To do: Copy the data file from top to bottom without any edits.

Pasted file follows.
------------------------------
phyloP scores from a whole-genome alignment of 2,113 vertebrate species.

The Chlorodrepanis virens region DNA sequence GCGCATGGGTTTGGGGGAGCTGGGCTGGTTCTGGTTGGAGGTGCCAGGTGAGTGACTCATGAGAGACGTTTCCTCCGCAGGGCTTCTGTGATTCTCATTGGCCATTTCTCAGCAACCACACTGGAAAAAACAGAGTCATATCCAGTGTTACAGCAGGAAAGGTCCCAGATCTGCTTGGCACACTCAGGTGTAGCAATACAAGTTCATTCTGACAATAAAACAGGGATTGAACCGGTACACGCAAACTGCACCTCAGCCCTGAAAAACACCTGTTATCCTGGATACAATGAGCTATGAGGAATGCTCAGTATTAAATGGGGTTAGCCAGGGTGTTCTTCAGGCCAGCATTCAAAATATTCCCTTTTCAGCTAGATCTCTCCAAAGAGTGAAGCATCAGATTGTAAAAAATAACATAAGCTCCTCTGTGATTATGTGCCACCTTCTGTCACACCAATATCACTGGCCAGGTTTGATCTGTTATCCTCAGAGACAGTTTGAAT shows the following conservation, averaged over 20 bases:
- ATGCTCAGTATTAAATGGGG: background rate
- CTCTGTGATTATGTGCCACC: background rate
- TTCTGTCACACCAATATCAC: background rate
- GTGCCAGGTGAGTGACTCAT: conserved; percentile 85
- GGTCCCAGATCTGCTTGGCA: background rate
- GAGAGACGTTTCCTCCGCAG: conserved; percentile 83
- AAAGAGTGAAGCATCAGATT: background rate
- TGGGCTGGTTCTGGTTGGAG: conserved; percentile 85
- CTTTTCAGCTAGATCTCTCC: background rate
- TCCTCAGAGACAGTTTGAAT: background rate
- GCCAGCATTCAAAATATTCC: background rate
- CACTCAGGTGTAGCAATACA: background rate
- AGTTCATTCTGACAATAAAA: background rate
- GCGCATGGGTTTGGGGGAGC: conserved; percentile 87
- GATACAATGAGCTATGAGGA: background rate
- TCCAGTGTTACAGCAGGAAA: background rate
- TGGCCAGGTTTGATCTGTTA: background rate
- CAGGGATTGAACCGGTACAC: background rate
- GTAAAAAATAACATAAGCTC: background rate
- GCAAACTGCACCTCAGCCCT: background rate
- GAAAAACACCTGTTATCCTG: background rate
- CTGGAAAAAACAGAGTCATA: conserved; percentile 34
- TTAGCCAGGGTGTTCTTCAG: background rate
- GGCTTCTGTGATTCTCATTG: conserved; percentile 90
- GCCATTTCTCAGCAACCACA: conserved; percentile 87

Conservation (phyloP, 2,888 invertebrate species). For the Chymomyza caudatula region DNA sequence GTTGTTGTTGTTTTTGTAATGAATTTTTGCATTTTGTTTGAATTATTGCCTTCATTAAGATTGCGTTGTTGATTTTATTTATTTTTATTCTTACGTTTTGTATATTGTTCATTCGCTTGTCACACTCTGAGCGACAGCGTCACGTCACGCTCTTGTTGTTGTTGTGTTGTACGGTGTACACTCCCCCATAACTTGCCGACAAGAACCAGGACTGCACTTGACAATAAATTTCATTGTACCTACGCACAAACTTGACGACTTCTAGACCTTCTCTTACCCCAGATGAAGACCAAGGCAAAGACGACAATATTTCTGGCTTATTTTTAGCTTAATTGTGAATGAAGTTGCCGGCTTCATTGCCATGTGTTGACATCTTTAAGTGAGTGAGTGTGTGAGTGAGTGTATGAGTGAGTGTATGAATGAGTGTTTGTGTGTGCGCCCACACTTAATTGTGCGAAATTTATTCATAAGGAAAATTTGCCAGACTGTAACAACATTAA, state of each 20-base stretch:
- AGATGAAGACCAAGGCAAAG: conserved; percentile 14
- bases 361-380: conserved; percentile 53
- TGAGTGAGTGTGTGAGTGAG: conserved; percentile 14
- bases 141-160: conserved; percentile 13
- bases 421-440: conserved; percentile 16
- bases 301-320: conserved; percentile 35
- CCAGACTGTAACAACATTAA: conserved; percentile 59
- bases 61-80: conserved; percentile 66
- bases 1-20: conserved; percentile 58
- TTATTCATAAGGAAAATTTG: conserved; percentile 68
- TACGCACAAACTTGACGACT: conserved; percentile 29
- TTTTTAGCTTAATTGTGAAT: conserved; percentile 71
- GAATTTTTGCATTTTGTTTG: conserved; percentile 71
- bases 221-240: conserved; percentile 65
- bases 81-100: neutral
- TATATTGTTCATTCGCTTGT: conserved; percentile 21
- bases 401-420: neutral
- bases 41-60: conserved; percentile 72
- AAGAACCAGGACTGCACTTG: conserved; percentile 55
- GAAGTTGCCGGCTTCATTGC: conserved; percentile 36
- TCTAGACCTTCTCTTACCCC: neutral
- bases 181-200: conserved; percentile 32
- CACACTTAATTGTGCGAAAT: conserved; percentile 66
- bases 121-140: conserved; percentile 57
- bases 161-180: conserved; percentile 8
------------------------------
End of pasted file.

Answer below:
phyloP scores from a whole-genome alignment of 2,113 vertebrate species.

The Chlorodrepanis virens region DNA sequence GCGCATGGGTTTGGGGGAGCTGGGCTGGTTCTGGTTGGAGGTGCCAGGTGAGTGACTCATGAGAGACGTTTCCTCCGCAGGGCTTCTGTGATTCTCATTGGCCATTTCTCAGCAACCACACTGGAAAAAACAGAGTCATATCCAGTGTTACAGCAGGAAAGGTCCCAGATCTGCTTGGCACACTCAGGTGTAGCAATACAAGTTCATTCTGACAATAAAACAGGGATTGAACCGGTACACGCAAACTGCACCTCAGCCCTGAAAAACACCTGTTATCCTGGATACAATGAGCTATGAGGAATGCTCAGTATTAAATGGGGTTAGCCAGGGTGTTCTTCAGGCCAGCATTCAAAATATTCCCTTTTCAGCTAGATCTCTCCAAAGAGTGAAGCATCAGATTGTAAAAAATAACATAAGCTCCTCTGTGATTATGTGCCACCTTCTGTCACACCAATATCACTGGCCAGGTTTGATCTGTTATCCTCAGAGACAGTTTGAAT shows the following conservation, averaged over 20 bases:
- ATGCTCAGTATTAAATGGGG: background rate
- CTCTGTGATTATGTGCCACC: background rate
- TTCTGTCACACCAATATCAC: background rate
- GTGCCAGGTGAGTGACTCAT: conserved; percentile 85
- GGTCCCAGATCTGCTTGGCA: background rate
- GAGAGACGTTTCCTCCGCAG: conserved; percentile 83
- AAAGAGTGAAGCATCAGATT: background rate
- TGGGCTGGTTCTGGTTGGAG: conserved; percentile 85
- CTTTTCAGCTAGATCTCTCC: background rate
- TCCTCAGAGACAGTTTGAAT: background rate
- GCCAGCATTCAAAATATTCC: background rate
- CACTCAGGTGTAGCAATACA: background rate
- AGTTCATTCTGACAATAAAA: background rate
- GCGCATGGGTTTGGGGGAGC: conserved; percentile 87
- GATACAATGAGCTATGAGGA: background rate
- TCCAGTGTTACAGCAGGAAA: background rate
- TGGCCAGGTTTGATCTGTTA: background rate
- CAGGGATTGAACCGGTACAC: background rate
- GTAAAAAATAACATAAGCTC: background rate
- GCAAACTGCACCTCAGCCCT: background rate
- GAAAAACACCTGTTATCCTG: background rate
- CTGGAAAAAACAGAGTCATA: conserved; percentile 34
- TTAGCCAGGGTGTTCTTCAG: background rate
- GGCTTCTGTGATTCTCATTG: conserved; percentile 90
- GCCATTTCTCAGCAACCACA: conserved; percentile 87

Conservation (phyloP, 2,888 invertebrate species). For the Chymomyza caudatula region DNA sequence GTTGTTGTTGTTTTTGTAATGAATTTTTGCATTTTGTTTGAATTATTGCCTTCATTAAGATTGCGTTGTTGATTTTATTTATTTTTATTCTTACGTTTTGTATATTGTTCATTCGCTTGTCACACTCTGAGCGACAGCGTCACGTCACGCTCTTGTTGTTGTTGTGTTGTACGGTGTACACTCCCCCATAACTTGCCGACAAGAACCAGGACTGCACTTGACAATAAATTTCATTGTACCTACGCACAAACTTGACGACTTCTAGACCTTCTCTTACCCCAGATGAAGACCAAGGCAAAGACGACAATATTTCTGGCTTATTTTTAGCTTAATTGTGAATGAAGTTGCCGGCTTCATTGCCATGTGTTGACATCTTTAAGTGAGTGAGTGTGTGAGTGAGTGTATGAGTGAGTGTATGAATGAGTGTTTGTGTGTGCGCCCACACTTAATTGTGCGAAATTTATTCATAAGGAAAATTTGCCAGACTGTAACAACATTAA, state of each 20-base stretch:
- AGATGAAGACCAAGGCAAAG: conserved; percentile 14
- bases 361-380: conserved; percentile 53
- TGAGTGAGTGTGTGAGTGAG: conserved; percentile 14
- bases 141-160: conserved; percentile 13
- bases 421-440: conserved; percentile 16
- bases 301-320: conserved; percentile 35
- CCAGACTGTAACAACATTAA: conserved; percentile 59
- bases 61-80: conserved; percentile 66
- bases 1-20: conserved; percentile 58
- TTATTCATAAGGAAAATTTG: conserved; percentile 68
- TACGCACAAACTTGACGACT: conserved; percentile 29
- TTTTTAGCTTAATTGTGAAT: conserved; percentile 71
- GAATTTTTGCATTTTGTTTG: conserved; percentile 71
- bases 221-240: conserved; percentile 65
- bases 81-100: neutral
- TATATTGTTCATTCGCTTGT: conserved; percentile 21
- bases 401-420: neutral
- bases 41-60: conserved; percentile 72
- AAGAACCAGGACTGCACTTG: conserved; percentile 55
- GAAGTTGCCGGCTTCATTGC: conserved; percentile 36
- TCTAGACCTTCTCTTACCCC: neutral
- bases 181-200: conserved; percentile 32
- CACACTTAATTGTGCGAAAT: conserved; percentile 66
- bases 121-140: conserved; percentile 57
- bases 161-180: conserved; percentile 8